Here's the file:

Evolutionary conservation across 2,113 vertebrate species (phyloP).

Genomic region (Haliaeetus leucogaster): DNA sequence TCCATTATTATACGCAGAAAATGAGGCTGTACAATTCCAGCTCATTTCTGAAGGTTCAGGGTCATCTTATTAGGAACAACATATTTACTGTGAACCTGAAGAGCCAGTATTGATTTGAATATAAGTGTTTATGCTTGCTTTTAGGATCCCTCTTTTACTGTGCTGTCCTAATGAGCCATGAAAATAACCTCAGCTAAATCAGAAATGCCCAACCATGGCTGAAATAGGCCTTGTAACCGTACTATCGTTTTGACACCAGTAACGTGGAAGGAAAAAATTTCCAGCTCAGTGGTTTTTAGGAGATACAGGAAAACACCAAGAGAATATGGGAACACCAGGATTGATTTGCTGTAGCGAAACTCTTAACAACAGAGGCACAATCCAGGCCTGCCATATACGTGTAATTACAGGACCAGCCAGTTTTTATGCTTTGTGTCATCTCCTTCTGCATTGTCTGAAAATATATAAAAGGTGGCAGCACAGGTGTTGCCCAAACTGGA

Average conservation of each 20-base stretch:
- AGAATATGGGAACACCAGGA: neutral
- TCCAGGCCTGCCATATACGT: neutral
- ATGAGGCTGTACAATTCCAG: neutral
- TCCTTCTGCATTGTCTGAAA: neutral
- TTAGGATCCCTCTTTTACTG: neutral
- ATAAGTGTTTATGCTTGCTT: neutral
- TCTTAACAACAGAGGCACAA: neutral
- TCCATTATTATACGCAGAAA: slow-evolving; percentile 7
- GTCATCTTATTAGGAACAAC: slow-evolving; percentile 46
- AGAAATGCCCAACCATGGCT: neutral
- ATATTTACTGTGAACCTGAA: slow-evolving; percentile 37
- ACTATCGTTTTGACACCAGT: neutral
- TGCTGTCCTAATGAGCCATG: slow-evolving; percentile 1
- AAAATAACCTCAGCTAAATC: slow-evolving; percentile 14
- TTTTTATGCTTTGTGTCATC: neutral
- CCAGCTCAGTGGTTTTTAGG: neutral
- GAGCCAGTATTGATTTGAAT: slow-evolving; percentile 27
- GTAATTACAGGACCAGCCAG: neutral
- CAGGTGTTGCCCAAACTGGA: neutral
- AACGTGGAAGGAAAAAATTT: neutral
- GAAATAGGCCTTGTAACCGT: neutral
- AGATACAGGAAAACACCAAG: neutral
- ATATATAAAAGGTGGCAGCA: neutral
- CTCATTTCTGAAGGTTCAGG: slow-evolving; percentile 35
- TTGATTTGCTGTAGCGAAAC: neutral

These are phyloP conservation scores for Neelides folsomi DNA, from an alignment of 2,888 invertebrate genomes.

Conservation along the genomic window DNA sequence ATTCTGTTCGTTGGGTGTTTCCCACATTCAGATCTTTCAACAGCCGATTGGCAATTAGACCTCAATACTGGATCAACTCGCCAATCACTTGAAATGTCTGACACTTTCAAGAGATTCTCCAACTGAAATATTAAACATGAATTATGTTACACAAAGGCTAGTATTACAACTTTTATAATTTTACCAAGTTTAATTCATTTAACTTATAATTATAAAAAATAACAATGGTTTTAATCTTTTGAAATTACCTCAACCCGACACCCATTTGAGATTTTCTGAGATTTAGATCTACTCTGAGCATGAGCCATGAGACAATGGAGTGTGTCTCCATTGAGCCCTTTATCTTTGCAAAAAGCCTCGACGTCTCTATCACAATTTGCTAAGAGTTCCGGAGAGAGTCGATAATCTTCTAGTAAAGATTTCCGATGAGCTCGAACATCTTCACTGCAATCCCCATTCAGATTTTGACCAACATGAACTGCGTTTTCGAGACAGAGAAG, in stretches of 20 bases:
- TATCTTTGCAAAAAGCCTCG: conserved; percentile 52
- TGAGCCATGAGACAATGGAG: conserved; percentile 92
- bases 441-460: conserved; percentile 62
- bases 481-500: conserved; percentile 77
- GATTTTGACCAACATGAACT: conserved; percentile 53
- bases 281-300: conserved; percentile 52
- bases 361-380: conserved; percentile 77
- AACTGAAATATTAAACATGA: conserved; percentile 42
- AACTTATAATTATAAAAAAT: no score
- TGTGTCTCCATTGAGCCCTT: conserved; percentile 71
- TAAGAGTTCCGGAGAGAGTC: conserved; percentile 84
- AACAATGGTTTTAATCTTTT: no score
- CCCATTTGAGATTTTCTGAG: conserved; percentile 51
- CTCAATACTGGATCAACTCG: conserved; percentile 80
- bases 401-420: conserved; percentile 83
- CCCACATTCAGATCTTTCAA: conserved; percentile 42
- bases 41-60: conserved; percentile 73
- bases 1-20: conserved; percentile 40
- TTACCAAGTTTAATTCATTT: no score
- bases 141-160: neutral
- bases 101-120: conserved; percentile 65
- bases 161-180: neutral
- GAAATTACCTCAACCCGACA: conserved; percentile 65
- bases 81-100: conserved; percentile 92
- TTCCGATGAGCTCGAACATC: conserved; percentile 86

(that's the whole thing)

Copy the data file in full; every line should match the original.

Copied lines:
Evolutionary conservation across 2,113 vertebrate species (phyloP).

Genomic region (Haliaeetus leucogaster): DNA sequence TCCATTATTATACGCAGAAAATGAGGCTGTACAATTCCAGCTCATTTCTGAAGGTTCAGGGTCATCTTATTAGGAACAACATATTTACTGTGAACCTGAAGAGCCAGTATTGATTTGAATATAAGTGTTTATGCTTGCTTTTAGGATCCCTCTTTTACTGTGCTGTCCTAATGAGCCATGAAAATAACCTCAGCTAAATCAGAAATGCCCAACCATGGCTGAAATAGGCCTTGTAACCGTACTATCGTTTTGACACCAGTAACGTGGAAGGAAAAAATTTCCAGCTCAGTGGTTTTTAGGAGATACAGGAAAACACCAAGAGAATATGGGAACACCAGGATTGATTTGCTGTAGCGAAACTCTTAACAACAGAGGCACAATCCAGGCCTGCCATATACGTGTAATTACAGGACCAGCCAGTTTTTATGCTTTGTGTCATCTCCTTCTGCATTGTCTGAAAATATATAAAAGGTGGCAGCACAGGTGTTGCCCAAACTGGA

Average conservation of each 20-base stretch:
- AGAATATGGGAACACCAGGA: neutral
- TCCAGGCCTGCCATATACGT: neutral
- ATGAGGCTGTACAATTCCAG: neutral
- TCCTTCTGCATTGTCTGAAA: neutral
- TTAGGATCCCTCTTTTACTG: neutral
- ATAAGTGTTTATGCTTGCTT: neutral
- TCTTAACAACAGAGGCACAA: neutral
- TCCATTATTATACGCAGAAA: slow-evolving; percentile 7
- GTCATCTTATTAGGAACAAC: slow-evolving; percentile 46
- AGAAATGCCCAACCATGGCT: neutral
- ATATTTACTGTGAACCTGAA: slow-evolving; percentile 37
- ACTATCGTTTTGACACCAGT: neutral
- TGCTGTCCTAATGAGCCATG: slow-evolving; percentile 1
- AAAATAACCTCAGCTAAATC: slow-evolving; percentile 14
- TTTTTATGCTTTGTGTCATC: neutral
- CCAGCTCAGTGGTTTTTAGG: neutral
- GAGCCAGTATTGATTTGAAT: slow-evolving; percentile 27
- GTAATTACAGGACCAGCCAG: neutral
- CAGGTGTTGCCCAAACTGGA: neutral
- AACGTGGAAGGAAAAAATTT: neutral
- GAAATAGGCCTTGTAACCGT: neutral
- AGATACAGGAAAACACCAAG: neutral
- ATATATAAAAGGTGGCAGCA: neutral
- CTCATTTCTGAAGGTTCAGG: slow-evolving; percentile 35
- TTGATTTGCTGTAGCGAAAC: neutral

These are phyloP conservation scores for Neelides folsomi DNA, from an alignment of 2,888 invertebrate genomes.

Conservation along the genomic window DNA sequence ATTCTGTTCGTTGGGTGTTTCCCACATTCAGATCTTTCAACAGCCGATTGGCAATTAGACCTCAATACTGGATCAACTCGCCAATCACTTGAAATGTCTGACACTTTCAAGAGATTCTCCAACTGAAATATTAAACATGAATTATGTTACACAAAGGCTAGTATTACAACTTTTATAATTTTACCAAGTTTAATTCATTTAACTTATAATTATAAAAAATAACAATGGTTTTAATCTTTTGAAATTACCTCAACCCGACACCCATTTGAGATTTTCTGAGATTTAGATCTACTCTGAGCATGAGCCATGAGACAATGGAGTGTGTCTCCATTGAGCCCTTTATCTTTGCAAAAAGCCTCGACGTCTCTATCACAATTTGCTAAGAGTTCCGGAGAGAGTCGATAATCTTCTAGTAAAGATTTCCGATGAGCTCGAACATCTTCACTGCAATCCCCATTCAGATTTTGACCAACATGAACTGCGTTTTCGAGACAGAGAAG, in stretches of 20 bases:
- TATCTTTGCAAAAAGCCTCG: conserved; percentile 52
- TGAGCCATGAGACAATGGAG: conserved; percentile 92
- bases 441-460: conserved; percentile 62
- bases 481-500: conserved; percentile 77
- GATTTTGACCAACATGAACT: conserved; percentile 53
- bases 281-300: conserved; percentile 52
- bases 361-380: conserved; percentile 77
- AACTGAAATATTAAACATGA: conserved; percentile 42
- AACTTATAATTATAAAAAAT: no score
- TGTGTCTCCATTGAGCCCTT: conserved; percentile 71
- TAAGAGTTCCGGAGAGAGTC: conserved; percentile 84
- AACAATGGTTTTAATCTTTT: no score
- CCCATTTGAGATTTTCTGAG: conserved; percentile 51
- CTCAATACTGGATCAACTCG: conserved; percentile 80
- bases 401-420: conserved; percentile 83
- CCCACATTCAGATCTTTCAA: conserved; percentile 42
- bases 41-60: conserved; percentile 73
- bases 1-20: conserved; percentile 40
- TTACCAAGTTTAATTCATTT: no score
- bases 141-160: neutral
- bases 101-120: conserved; percentile 65
- bases 161-180: neutral
- GAAATTACCTCAACCCGACA: conserved; percentile 65
- bases 81-100: conserved; percentile 92
- TTCCGATGAGCTCGAACATC: conserved; percentile 86